Although cytoplasmic Ca2+ overload in general is the integral feature of ischemia/reperfusion processes, it is the long-lasting Ca2+ elevation that has been linked to delayed cell death after ischemia [39,59]. A prolonged (a few minutes to many hours) Ca2+ rise in neurons after short insults was reported both in animals in vivo and in live neurons in vitro [72,73,74,75]. Mitochondrial Ca2+ overload and following mitochondrial damage has been considered as one of the most likely causes of this sustained Ca2+ increase (delayed Ca2+ deregulation) and cell injury [39,59]. If the initial Ca2+ overload does not exceed critical level, the mitochondrial damage may recover, leading to restoration of intracellular Ca2+ and to cell survival [39,59]. Our data seems to be in line with this hypothesis. We found that mitochondrial swelling occurred with a delay of several minutes after NMDA insult and the persistence of this mitochondrial damage correlates with the persistence of Camui activation which is mostly Ca2+-dependent. Therefore, it is plausible that the persistence of CaMKII activation after excitotoxic insult is controlled by Ca2+ deregulation, which at least in part depends on mitochondrial damage. In addition, over-activated CaMKII itself has a potential to promote the toxic deregulation of Ca2+ homeostasis [66,67,68,76].


Our results support the idea that an excitotoxic insult produces a persistent Ca2+-dependent activation of CaMKII, with a limited impact of the kinase autonomous states dependent on T286 phosphorylation or C280/M281 oxidation. The overall functional enzymatic effect of the kinase, however, is likely to be restricted due to its strong clustering. Further studies are needed to elucidate a mechanism of the involvement of CaMKII in neuronal excitotoxicity.

Supporting Information

S1 Fig. Negligible level of correlation between Camui activity (fluorescence lifetime) and its content (fluorescence intensity) in neuronal cell bodies or dendritic spines.

Each data point represents the number of photons (fluorescence intensity) and the average fluorescence lifetime for each cell soma (A) or spine (B). Data were normalized to the average fluorescence intensity and fluorescence lifetime for all cells or spines in each image or branch, respectively.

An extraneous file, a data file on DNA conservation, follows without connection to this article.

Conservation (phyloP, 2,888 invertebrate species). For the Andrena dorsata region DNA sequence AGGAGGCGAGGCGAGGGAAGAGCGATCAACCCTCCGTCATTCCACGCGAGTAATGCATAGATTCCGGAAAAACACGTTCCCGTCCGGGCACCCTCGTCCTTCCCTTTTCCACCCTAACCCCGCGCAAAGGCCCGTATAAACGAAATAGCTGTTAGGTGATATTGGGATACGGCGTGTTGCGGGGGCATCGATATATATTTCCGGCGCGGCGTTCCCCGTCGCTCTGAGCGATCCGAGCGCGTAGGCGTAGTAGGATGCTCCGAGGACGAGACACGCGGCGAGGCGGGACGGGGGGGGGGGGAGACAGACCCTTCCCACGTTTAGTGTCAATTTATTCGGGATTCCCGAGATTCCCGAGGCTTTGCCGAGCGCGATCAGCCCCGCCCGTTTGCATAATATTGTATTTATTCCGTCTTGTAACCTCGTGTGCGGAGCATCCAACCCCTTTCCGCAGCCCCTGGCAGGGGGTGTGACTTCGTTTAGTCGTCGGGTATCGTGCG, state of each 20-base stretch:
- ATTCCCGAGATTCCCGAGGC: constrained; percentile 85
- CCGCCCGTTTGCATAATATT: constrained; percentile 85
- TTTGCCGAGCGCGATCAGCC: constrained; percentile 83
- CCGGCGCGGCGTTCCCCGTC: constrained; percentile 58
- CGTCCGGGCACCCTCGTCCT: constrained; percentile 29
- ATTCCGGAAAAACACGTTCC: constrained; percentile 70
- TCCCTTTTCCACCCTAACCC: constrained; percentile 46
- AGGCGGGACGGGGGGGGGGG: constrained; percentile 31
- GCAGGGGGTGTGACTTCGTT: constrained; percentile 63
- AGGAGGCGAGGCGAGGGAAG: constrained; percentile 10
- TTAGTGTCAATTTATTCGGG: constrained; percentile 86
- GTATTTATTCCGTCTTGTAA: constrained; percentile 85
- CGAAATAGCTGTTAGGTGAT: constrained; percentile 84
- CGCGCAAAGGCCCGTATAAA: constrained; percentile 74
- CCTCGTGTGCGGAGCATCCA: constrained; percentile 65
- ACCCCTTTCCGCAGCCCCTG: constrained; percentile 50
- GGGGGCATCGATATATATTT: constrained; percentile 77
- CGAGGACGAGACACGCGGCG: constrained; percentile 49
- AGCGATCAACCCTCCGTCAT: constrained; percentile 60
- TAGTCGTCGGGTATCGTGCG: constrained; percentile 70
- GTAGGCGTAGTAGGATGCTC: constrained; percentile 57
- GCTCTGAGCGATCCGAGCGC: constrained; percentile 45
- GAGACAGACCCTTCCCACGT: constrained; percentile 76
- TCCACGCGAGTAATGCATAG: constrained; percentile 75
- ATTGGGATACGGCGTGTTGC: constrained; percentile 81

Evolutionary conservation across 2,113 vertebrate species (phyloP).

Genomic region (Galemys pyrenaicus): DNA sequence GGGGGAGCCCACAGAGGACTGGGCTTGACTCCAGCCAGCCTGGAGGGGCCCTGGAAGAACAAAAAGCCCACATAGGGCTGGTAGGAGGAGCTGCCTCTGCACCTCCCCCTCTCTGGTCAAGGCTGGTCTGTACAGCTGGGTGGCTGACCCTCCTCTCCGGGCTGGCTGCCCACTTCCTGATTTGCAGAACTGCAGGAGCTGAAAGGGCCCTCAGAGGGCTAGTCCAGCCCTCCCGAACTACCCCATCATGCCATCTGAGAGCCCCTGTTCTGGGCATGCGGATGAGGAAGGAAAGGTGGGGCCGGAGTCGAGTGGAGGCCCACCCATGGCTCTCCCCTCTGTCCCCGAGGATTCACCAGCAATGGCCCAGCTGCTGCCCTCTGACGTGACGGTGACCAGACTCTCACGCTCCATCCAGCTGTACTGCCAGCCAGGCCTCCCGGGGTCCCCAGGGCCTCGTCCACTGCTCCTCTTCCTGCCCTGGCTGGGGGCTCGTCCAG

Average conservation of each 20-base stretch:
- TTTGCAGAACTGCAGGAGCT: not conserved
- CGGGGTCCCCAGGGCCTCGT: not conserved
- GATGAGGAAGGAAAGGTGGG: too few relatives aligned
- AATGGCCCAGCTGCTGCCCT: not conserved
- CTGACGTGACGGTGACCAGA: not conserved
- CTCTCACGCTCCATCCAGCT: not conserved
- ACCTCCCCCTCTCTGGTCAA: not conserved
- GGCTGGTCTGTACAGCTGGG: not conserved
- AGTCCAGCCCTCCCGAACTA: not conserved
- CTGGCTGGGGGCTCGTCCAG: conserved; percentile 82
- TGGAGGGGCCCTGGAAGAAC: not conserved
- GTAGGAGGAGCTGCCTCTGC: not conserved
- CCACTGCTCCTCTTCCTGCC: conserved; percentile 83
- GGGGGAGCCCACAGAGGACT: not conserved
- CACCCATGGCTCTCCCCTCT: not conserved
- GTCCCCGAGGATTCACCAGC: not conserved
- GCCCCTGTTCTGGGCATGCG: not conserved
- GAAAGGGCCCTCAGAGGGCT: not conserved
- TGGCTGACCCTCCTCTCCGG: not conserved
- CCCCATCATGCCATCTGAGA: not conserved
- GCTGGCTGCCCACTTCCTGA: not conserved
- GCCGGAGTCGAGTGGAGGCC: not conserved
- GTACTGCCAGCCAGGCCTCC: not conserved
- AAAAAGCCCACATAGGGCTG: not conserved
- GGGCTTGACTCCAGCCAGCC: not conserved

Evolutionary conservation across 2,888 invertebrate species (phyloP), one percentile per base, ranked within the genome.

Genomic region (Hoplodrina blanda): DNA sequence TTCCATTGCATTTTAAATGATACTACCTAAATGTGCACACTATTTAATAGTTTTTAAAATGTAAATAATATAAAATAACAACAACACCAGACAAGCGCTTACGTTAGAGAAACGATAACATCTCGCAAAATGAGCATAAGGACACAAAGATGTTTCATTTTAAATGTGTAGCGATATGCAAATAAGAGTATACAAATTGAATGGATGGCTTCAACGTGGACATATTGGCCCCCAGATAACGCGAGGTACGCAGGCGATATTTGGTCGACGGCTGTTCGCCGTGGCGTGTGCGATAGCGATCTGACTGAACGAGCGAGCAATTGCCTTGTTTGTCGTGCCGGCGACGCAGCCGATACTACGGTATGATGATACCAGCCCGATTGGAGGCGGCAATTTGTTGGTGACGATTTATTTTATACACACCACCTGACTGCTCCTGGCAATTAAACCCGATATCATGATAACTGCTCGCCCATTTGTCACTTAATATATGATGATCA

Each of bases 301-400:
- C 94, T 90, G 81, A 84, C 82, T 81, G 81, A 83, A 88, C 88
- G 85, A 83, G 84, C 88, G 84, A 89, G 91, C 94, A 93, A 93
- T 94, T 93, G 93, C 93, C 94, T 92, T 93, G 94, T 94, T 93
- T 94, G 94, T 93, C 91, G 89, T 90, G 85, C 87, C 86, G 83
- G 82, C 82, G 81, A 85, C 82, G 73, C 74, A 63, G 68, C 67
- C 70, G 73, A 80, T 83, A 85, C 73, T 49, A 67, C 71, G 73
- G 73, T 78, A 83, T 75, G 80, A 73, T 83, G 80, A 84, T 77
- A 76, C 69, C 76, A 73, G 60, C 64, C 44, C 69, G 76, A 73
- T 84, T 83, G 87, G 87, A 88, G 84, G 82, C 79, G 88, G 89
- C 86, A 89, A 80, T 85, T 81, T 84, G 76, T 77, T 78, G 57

S2 Fig. Two examples showing transient Camui activation but persistent increase in its spine content after NMDA treatment.

(A) Plots of Camui fluorescence lifetime (top panels) showing that application of NMDA (grey bar) produced only a transient increase of the lifetime, but a persistent increase in Camui fluorescence in spines (bottom panels). (B) FLIM and SPC images before, during NMDA application, and 34 min of washout for the experiment shown in (A). Scale bar, 1 μm.


S3 Fig. Additional types of Camui reactivity (groups III and IV) have different characteristics.

Groups are characterized by noisy or no lifetime response (A), dramatic decrease of Camui fluorescence in dendrite (B) and concomitant dendritic swelling (C). See S1 Table.


S4 Fig. Morphological transformations produced by NMDA treatment: spine growth, collapse, and reappearance.

(A-C) SPC images taken during different times in three experiments showing slight swelling/shrinkage (A, B, asterisk), an increase in spine fluorescence intensity (A, B, arrows), and appearance of new spines (B, C, arrows) induced by NMDA application; these and other spines disappeared at later times after the NMDA washout. (D) Images show appearance of filopodia (arrow) at 32 min after the NMDA treatment, but most spines were collapsed during the later time of the washout (80 min). (E) Many spines collapsed 15 min after the first NMDA treatment, but some reappeared (arrows) after the second treatment.


S5 Fig. NMDA treatment resulted in the formation of small dense clusters of Camui through the whole volume of cell body.

Camui reactivity in cell bodies (open squares) and dendrites (open circles) of the same cell was similar: (A)—persistent, (B)—transient. Note that, in these experiments, dendritic regions were not imaged during the NMDA treatment, and therefore the comparison can be made only for the period after the treatment when imaging of both regions was done alternatively. (C) Two columns show individual consecutive Z-axis frames from two SPC image stacks taken during imaging of two different cell bodies. Numbers on the left indicate frame numbers starting from cell surface and proceeding deeper inside the cell with steps of 1 μm; it is evident that new clusters appear and disappear every 1–2 Z steps. Imaging the same clusters in two consecutive Z steps is expected because the Point Spread Function in Z axis at this wavelength is ~2.6 μm. (D) SPC projection images during NMDA treatment (left) before cluster formation and 7 min after NMDA treatment when clusters were formed (right). Note similar “string-like” pattern of Camui distribution in both images (arrows).